(For Nuala Ní Dhomhnaill)
Morning. And the late November sun had finally leapt
over the hurdle of our green, high latitude, cloudless
bright and casting sharp shadows. I was on the speeding train;
fields flew past like fleeing strangers. A straight line of chopped trees
was laid out in one like helpless bodies in triage. Small
birds hopped about, branch to branch, perplexed because the old trees
no longer stood straight in a ditch, forming the great hedgerow
where generations had fledged. At Heuston Station the chef
of the Galway Hooker spooned champignons, white pudding, toast
and ham onto my plate before I headed for the mosque.
I wondered without too much worry whether molecules
of pig on my breath would affront Allah, but wondering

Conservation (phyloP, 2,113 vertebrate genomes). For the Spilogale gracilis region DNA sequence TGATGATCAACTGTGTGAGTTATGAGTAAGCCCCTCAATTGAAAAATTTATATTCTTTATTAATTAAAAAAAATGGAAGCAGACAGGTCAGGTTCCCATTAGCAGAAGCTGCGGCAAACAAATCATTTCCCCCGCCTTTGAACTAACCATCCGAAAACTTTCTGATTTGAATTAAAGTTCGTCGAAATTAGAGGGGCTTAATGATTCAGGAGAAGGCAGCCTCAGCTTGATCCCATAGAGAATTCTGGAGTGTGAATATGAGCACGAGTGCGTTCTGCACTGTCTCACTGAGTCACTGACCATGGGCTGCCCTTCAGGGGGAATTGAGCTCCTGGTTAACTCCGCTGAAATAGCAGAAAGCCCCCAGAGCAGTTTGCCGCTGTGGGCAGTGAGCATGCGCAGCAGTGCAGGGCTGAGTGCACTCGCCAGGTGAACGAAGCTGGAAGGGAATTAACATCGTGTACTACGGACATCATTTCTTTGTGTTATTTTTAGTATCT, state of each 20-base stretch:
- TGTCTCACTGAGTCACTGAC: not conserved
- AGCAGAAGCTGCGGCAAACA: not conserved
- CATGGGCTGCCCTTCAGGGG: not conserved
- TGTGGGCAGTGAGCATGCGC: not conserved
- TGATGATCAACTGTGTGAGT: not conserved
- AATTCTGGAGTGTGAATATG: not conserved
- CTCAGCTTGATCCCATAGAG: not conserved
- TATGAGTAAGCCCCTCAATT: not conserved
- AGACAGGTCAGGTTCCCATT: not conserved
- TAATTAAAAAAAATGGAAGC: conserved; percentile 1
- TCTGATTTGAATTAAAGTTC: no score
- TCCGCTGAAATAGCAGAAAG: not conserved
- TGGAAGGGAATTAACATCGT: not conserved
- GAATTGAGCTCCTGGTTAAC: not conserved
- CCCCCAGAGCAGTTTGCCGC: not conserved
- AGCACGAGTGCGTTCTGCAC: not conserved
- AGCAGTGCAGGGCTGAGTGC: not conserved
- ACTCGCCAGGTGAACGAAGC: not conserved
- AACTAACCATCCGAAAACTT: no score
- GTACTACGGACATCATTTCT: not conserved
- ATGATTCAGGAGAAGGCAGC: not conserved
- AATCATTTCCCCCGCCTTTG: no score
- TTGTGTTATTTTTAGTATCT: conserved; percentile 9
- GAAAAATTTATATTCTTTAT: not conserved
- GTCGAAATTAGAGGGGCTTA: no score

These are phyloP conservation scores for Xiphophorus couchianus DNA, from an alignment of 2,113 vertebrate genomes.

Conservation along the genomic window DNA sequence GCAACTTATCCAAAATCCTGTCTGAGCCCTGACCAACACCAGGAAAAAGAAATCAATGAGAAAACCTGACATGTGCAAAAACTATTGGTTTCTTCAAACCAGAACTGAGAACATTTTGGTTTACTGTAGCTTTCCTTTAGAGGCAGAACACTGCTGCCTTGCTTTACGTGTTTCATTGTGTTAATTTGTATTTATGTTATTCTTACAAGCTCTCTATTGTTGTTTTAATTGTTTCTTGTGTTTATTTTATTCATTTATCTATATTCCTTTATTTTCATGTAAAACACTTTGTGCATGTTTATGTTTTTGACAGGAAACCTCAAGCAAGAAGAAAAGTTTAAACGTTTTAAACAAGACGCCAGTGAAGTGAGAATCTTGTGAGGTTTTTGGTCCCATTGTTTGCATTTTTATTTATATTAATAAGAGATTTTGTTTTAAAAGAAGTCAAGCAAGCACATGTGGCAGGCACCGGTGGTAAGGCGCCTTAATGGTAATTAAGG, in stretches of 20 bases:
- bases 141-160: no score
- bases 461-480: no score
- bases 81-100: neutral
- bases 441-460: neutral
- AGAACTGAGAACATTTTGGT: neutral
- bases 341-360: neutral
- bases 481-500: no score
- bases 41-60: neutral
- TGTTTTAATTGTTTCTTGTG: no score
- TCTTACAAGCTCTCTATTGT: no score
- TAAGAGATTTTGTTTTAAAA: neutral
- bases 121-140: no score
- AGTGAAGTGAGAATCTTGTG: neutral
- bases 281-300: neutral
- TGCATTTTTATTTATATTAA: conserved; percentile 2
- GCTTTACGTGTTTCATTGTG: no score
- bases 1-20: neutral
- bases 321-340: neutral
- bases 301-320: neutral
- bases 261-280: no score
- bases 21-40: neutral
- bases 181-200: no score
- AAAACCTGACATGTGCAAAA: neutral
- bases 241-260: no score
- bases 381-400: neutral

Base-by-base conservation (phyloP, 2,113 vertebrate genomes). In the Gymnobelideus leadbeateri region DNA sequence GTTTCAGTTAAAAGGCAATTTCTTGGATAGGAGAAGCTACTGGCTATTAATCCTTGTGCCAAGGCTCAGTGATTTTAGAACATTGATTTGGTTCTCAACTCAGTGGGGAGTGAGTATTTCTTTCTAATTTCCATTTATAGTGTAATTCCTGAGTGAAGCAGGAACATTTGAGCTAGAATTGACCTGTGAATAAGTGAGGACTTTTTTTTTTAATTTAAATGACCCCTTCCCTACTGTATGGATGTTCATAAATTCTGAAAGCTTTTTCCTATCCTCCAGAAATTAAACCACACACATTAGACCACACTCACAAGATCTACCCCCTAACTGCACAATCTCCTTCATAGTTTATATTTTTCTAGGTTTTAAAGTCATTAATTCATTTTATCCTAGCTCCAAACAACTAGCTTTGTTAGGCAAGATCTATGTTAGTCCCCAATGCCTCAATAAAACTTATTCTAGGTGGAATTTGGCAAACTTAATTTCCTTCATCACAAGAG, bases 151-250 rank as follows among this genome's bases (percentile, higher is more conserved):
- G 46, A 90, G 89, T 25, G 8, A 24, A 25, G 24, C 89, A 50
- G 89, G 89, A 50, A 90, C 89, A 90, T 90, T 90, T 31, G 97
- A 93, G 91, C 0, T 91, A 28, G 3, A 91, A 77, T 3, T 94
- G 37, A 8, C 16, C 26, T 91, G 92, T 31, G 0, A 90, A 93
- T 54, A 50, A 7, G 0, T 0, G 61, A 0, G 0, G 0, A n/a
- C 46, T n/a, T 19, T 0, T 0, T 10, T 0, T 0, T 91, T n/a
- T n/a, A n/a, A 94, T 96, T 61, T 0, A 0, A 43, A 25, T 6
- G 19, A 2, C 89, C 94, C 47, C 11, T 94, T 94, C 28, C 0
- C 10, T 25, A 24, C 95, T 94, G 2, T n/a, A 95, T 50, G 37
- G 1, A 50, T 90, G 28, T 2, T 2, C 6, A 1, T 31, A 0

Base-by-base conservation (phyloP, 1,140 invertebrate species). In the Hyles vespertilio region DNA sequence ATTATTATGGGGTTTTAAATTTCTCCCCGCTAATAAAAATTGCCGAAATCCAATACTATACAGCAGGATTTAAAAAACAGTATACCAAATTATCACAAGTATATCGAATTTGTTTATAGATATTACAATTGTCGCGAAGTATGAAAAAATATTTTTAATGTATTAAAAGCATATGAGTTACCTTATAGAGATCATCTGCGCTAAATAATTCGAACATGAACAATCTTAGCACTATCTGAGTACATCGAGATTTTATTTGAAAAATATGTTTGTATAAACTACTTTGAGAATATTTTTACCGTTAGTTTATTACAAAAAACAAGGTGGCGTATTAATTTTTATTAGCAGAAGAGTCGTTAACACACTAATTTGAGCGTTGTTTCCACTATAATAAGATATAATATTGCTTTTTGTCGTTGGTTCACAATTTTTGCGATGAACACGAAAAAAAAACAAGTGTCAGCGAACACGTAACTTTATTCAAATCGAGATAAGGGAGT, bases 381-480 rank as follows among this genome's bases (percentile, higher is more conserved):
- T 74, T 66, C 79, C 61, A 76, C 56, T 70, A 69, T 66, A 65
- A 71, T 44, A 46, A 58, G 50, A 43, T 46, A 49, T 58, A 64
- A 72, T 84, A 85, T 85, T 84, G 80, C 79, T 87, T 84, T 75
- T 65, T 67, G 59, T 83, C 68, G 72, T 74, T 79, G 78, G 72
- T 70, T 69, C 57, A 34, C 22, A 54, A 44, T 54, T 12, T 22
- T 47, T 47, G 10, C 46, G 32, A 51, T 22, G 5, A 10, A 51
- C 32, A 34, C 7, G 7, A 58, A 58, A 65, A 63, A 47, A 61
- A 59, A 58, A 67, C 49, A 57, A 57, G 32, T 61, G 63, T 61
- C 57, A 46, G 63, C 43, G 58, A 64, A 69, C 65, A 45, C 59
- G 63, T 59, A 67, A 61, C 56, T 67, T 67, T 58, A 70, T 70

was as dandelion seed in a storm as the men knelt down
to chant, with even the smallest boy fully devoted.
I felt the force of their prayer shudder through me from bone
to sinew; the gleaming coffin of wood as beautiful
as once the freshly-washed body sealed inside, the body
of the man I had never met but knew you loved, who had
loved you, praying now above me in the high gallery
with all the other scarf-covered women like some old scene:
an Irish church you and your beloved were banished from.
Patrick Cotter lives in Cork. He has published a verse novella and two books of poems, Perplexed Skin and Making Music. He is the recipient of the 2013 Keats-Shelley prize for poetry.